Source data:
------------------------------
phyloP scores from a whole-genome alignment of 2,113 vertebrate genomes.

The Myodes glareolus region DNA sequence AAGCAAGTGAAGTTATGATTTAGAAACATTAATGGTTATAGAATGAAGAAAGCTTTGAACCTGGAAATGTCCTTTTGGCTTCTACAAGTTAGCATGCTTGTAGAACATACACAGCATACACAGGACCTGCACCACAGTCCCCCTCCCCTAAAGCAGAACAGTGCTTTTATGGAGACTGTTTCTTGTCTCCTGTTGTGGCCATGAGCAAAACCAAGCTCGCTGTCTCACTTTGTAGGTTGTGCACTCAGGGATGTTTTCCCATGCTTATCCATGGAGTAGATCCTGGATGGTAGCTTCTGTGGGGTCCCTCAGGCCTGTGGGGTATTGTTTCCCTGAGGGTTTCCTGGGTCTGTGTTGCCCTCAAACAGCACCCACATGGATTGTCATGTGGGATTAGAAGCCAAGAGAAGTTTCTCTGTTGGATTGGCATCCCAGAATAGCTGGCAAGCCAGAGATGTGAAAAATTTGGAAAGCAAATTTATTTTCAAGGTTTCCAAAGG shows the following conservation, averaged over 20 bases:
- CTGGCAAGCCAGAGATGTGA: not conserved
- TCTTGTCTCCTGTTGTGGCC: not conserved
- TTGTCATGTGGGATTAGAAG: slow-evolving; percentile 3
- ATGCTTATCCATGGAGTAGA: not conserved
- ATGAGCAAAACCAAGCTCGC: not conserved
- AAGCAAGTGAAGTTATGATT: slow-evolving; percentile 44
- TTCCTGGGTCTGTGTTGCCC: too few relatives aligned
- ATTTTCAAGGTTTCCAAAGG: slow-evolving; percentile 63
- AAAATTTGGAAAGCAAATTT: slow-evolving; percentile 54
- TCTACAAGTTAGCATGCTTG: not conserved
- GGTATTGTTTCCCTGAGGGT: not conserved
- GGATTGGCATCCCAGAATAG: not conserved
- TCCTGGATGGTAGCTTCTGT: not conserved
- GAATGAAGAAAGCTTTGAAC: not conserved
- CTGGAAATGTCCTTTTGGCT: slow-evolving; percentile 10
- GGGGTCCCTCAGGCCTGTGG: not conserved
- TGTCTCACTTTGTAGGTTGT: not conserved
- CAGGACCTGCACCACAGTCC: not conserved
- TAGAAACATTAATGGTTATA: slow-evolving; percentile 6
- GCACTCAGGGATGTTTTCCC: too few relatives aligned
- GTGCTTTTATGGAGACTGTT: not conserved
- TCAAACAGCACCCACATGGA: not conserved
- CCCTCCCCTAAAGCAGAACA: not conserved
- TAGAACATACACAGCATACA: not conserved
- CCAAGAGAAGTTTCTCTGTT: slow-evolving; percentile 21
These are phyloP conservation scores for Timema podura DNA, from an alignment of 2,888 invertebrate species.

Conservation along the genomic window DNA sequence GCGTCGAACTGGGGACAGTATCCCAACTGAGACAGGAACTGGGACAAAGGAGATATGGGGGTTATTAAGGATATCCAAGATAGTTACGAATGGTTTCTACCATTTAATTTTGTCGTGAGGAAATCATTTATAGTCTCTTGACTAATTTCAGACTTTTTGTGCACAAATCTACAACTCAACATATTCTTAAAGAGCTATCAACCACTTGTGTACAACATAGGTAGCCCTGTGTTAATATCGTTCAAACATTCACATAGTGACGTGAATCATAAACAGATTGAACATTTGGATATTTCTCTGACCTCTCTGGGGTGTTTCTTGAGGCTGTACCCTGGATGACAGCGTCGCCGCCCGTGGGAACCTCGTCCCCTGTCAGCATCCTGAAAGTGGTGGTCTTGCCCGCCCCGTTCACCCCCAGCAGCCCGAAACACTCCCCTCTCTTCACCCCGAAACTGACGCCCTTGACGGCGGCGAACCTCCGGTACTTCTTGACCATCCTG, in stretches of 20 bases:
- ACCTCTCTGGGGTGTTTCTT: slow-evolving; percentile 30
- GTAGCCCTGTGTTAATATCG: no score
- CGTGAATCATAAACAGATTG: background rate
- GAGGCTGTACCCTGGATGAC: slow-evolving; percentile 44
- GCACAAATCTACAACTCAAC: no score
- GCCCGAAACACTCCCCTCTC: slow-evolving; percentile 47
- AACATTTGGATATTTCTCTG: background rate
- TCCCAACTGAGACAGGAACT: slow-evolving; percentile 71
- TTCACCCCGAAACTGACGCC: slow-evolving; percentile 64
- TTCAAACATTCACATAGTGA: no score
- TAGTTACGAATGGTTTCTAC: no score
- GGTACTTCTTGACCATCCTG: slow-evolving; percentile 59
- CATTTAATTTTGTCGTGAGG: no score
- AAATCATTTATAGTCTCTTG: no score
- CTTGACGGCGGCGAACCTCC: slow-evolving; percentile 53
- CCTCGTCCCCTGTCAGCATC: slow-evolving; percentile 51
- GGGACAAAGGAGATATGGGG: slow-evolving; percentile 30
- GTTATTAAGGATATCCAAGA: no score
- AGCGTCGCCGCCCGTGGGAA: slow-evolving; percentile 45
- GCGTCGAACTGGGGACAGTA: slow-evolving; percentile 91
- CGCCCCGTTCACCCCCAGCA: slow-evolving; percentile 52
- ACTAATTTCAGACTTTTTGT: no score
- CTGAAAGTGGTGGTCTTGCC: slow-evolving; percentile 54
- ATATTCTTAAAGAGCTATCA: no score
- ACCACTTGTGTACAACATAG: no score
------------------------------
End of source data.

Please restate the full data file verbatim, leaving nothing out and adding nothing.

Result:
phyloP scores from a whole-genome alignment of 2,113 vertebrate genomes.

The Myodes glareolus region DNA sequence AAGCAAGTGAAGTTATGATTTAGAAACATTAATGGTTATAGAATGAAGAAAGCTTTGAACCTGGAAATGTCCTTTTGGCTTCTACAAGTTAGCATGCTTGTAGAACATACACAGCATACACAGGACCTGCACCACAGTCCCCCTCCCCTAAAGCAGAACAGTGCTTTTATGGAGACTGTTTCTTGTCTCCTGTTGTGGCCATGAGCAAAACCAAGCTCGCTGTCTCACTTTGTAGGTTGTGCACTCAGGGATGTTTTCCCATGCTTATCCATGGAGTAGATCCTGGATGGTAGCTTCTGTGGGGTCCCTCAGGCCTGTGGGGTATTGTTTCCCTGAGGGTTTCCTGGGTCTGTGTTGCCCTCAAACAGCACCCACATGGATTGTCATGTGGGATTAGAAGCCAAGAGAAGTTTCTCTGTTGGATTGGCATCCCAGAATAGCTGGCAAGCCAGAGATGTGAAAAATTTGGAAAGCAAATTTATTTTCAAGGTTTCCAAAGG shows the following conservation, averaged over 20 bases:
- CTGGCAAGCCAGAGATGTGA: not conserved
- TCTTGTCTCCTGTTGTGGCC: not conserved
- TTGTCATGTGGGATTAGAAG: slow-evolving; percentile 3
- ATGCTTATCCATGGAGTAGA: not conserved
- ATGAGCAAAACCAAGCTCGC: not conserved
- AAGCAAGTGAAGTTATGATT: slow-evolving; percentile 44
- TTCCTGGGTCTGTGTTGCCC: too few relatives aligned
- ATTTTCAAGGTTTCCAAAGG: slow-evolving; percentile 63
- AAAATTTGGAAAGCAAATTT: slow-evolving; percentile 54
- TCTACAAGTTAGCATGCTTG: not conserved
- GGTATTGTTTCCCTGAGGGT: not conserved
- GGATTGGCATCCCAGAATAG: not conserved
- TCCTGGATGGTAGCTTCTGT: not conserved
- GAATGAAGAAAGCTTTGAAC: not conserved
- CTGGAAATGTCCTTTTGGCT: slow-evolving; percentile 10
- GGGGTCCCTCAGGCCTGTGG: not conserved
- TGTCTCACTTTGTAGGTTGT: not conserved
- CAGGACCTGCACCACAGTCC: not conserved
- TAGAAACATTAATGGTTATA: slow-evolving; percentile 6
- GCACTCAGGGATGTTTTCCC: too few relatives aligned
- GTGCTTTTATGGAGACTGTT: not conserved
- TCAAACAGCACCCACATGGA: not conserved
- CCCTCCCCTAAAGCAGAACA: not conserved
- TAGAACATACACAGCATACA: not conserved
- CCAAGAGAAGTTTCTCTGTT: slow-evolving; percentile 21
These are phyloP conservation scores for Timema podura DNA, from an alignment of 2,888 invertebrate species.

Conservation along the genomic window DNA sequence GCGTCGAACTGGGGACAGTATCCCAACTGAGACAGGAACTGGGACAAAGGAGATATGGGGGTTATTAAGGATATCCAAGATAGTTACGAATGGTTTCTACCATTTAATTTTGTCGTGAGGAAATCATTTATAGTCTCTTGACTAATTTCAGACTTTTTGTGCACAAATCTACAACTCAACATATTCTTAAAGAGCTATCAACCACTTGTGTACAACATAGGTAGCCCTGTGTTAATATCGTTCAAACATTCACATAGTGACGTGAATCATAAACAGATTGAACATTTGGATATTTCTCTGACCTCTCTGGGGTGTTTCTTGAGGCTGTACCCTGGATGACAGCGTCGCCGCCCGTGGGAACCTCGTCCCCTGTCAGCATCCTGAAAGTGGTGGTCTTGCCCGCCCCGTTCACCCCCAGCAGCCCGAAACACTCCCCTCTCTTCACCCCGAAACTGACGCCCTTGACGGCGGCGAACCTCCGGTACTTCTTGACCATCCTG, in stretches of 20 bases:
- ACCTCTCTGGGGTGTTTCTT: slow-evolving; percentile 30
- GTAGCCCTGTGTTAATATCG: no score
- CGTGAATCATAAACAGATTG: background rate
- GAGGCTGTACCCTGGATGAC: slow-evolving; percentile 44
- GCACAAATCTACAACTCAAC: no score
- GCCCGAAACACTCCCCTCTC: slow-evolving; percentile 47
- AACATTTGGATATTTCTCTG: background rate
- TCCCAACTGAGACAGGAACT: slow-evolving; percentile 71
- TTCACCCCGAAACTGACGCC: slow-evolving; percentile 64
- TTCAAACATTCACATAGTGA: no score
- TAGTTACGAATGGTTTCTAC: no score
- GGTACTTCTTGACCATCCTG: slow-evolving; percentile 59
- CATTTAATTTTGTCGTGAGG: no score
- AAATCATTTATAGTCTCTTG: no score
- CTTGACGGCGGCGAACCTCC: slow-evolving; percentile 53
- CCTCGTCCCCTGTCAGCATC: slow-evolving; percentile 51
- GGGACAAAGGAGATATGGGG: slow-evolving; percentile 30
- GTTATTAAGGATATCCAAGA: no score
- AGCGTCGCCGCCCGTGGGAA: slow-evolving; percentile 45
- GCGTCGAACTGGGGACAGTA: slow-evolving; percentile 91
- CGCCCCGTTCACCCCCAGCA: slow-evolving; percentile 52
- ACTAATTTCAGACTTTTTGT: no score
- CTGAAAGTGGTGGTCTTGCC: slow-evolving; percentile 54
- ATATTCTTAAAGAGCTATCA: no score
- ACCACTTGTGTACAACATAG: no score